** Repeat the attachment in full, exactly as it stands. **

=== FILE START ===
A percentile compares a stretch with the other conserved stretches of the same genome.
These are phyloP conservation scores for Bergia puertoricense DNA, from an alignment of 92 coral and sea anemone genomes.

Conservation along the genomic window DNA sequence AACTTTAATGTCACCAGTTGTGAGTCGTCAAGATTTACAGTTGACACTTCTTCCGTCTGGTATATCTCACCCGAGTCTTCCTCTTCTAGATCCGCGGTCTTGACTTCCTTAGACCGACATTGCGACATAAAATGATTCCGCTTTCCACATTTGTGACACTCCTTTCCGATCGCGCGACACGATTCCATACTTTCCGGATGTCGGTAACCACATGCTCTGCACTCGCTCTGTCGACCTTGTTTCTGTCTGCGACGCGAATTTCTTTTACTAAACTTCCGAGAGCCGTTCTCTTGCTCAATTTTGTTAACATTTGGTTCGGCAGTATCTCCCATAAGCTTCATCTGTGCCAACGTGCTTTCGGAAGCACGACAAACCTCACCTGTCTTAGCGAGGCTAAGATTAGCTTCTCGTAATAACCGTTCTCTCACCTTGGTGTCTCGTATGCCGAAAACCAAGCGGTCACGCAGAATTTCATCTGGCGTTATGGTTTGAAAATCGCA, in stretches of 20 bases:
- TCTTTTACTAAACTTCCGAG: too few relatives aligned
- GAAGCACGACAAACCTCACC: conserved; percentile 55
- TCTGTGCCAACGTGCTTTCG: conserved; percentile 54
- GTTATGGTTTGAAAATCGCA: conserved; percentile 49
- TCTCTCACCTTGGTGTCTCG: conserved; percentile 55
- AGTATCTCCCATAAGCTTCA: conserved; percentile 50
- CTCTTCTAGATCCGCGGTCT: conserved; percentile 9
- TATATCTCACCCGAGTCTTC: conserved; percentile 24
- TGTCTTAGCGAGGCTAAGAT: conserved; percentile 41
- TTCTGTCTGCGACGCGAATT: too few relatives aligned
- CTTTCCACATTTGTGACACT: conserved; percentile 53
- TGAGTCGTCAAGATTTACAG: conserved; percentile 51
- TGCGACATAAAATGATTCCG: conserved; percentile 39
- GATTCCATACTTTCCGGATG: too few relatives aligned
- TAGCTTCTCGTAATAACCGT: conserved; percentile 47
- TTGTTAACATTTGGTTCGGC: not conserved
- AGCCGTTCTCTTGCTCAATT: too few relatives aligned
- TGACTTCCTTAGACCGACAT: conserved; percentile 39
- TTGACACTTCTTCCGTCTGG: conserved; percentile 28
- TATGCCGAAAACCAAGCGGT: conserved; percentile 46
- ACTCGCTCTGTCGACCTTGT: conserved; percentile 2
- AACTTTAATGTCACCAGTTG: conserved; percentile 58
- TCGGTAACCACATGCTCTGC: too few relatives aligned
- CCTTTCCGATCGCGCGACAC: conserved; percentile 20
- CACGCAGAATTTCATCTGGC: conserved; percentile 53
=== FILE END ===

A percentile compares a stretch with the other conserved stretches of the same genome.
These are phyloP conservation scores for Bergia puertoricense DNA, from an alignment of 92 coral and sea anemone genomes.

Conservation along the genomic window DNA sequence AACTTTAATGTCACCAGTTGTGAGTCGTCAAGATTTACAGTTGACACTTCTTCCGTCTGGTATATCTCACCCGAGTCTTCCTCTTCTAGATCCGCGGTCTTGACTTCCTTAGACCGACATTGCGACATAAAATGATTCCGCTTTCCACATTTGTGACACTCCTTTCCGATCGCGCGACACGATTCCATACTTTCCGGATGTCGGTAACCACATGCTCTGCACTCGCTCTGTCGACCTTGTTTCTGTCTGCGACGCGAATTTCTTTTACTAAACTTCCGAGAGCCGTTCTCTTGCTCAATTTTGTTAACATTTGGTTCGGCAGTATCTCCCATAAGCTTCATCTGTGCCAACGTGCTTTCGGAAGCACGACAAACCTCACCTGTCTTAGCGAGGCTAAGATTAGCTTCTCGTAATAACCGTTCTCTCACCTTGGTGTCTCGTATGCCGAAAACCAAGCGGTCACGCAGAATTTCATCTGGCGTTATGGTTTGAAAATCGCA, in stretches of 20 bases:
- TCTTTTACTAAACTTCCGAG: too few relatives aligned
- GAAGCACGACAAACCTCACC: conserved; percentile 55
- TCTGTGCCAACGTGCTTTCG: conserved; percentile 54
- GTTATGGTTTGAAAATCGCA: conserved; percentile 49
- TCTCTCACCTTGGTGTCTCG: conserved; percentile 55
- AGTATCTCCCATAAGCTTCA: conserved; percentile 50
- CTCTTCTAGATCCGCGGTCT: conserved; percentile 9
- TATATCTCACCCGAGTCTTC: conserved; percentile 24
- TGTCTTAGCGAGGCTAAGAT: conserved; percentile 41
- TTCTGTCTGCGACGCGAATT: too few relatives aligned
- CTTTCCACATTTGTGACACT: conserved; percentile 53
- TGAGTCGTCAAGATTTACAG: conserved; percentile 51
- TGCGACATAAAATGATTCCG: conserved; percentile 39
- GATTCCATACTTTCCGGATG: too few relatives aligned
- TAGCTTCTCGTAATAACCGT: conserved; percentile 47
- TTGTTAACATTTGGTTCGGC: not conserved
- AGCCGTTCTCTTGCTCAATT: too few relatives aligned
- TGACTTCCTTAGACCGACAT: conserved; percentile 39
- TTGACACTTCTTCCGTCTGG: conserved; percentile 28
- TATGCCGAAAACCAAGCGGT: conserved; percentile 46
- ACTCGCTCTGTCGACCTTGT: conserved; percentile 2
- AACTTTAATGTCACCAGTTG: conserved; percentile 58
- TCGGTAACCACATGCTCTGC: too few relatives aligned
- CCTTTCCGATCGCGCGACAC: conserved; percentile 20
- CACGCAGAATTTCATCTGGC: conserved; percentile 53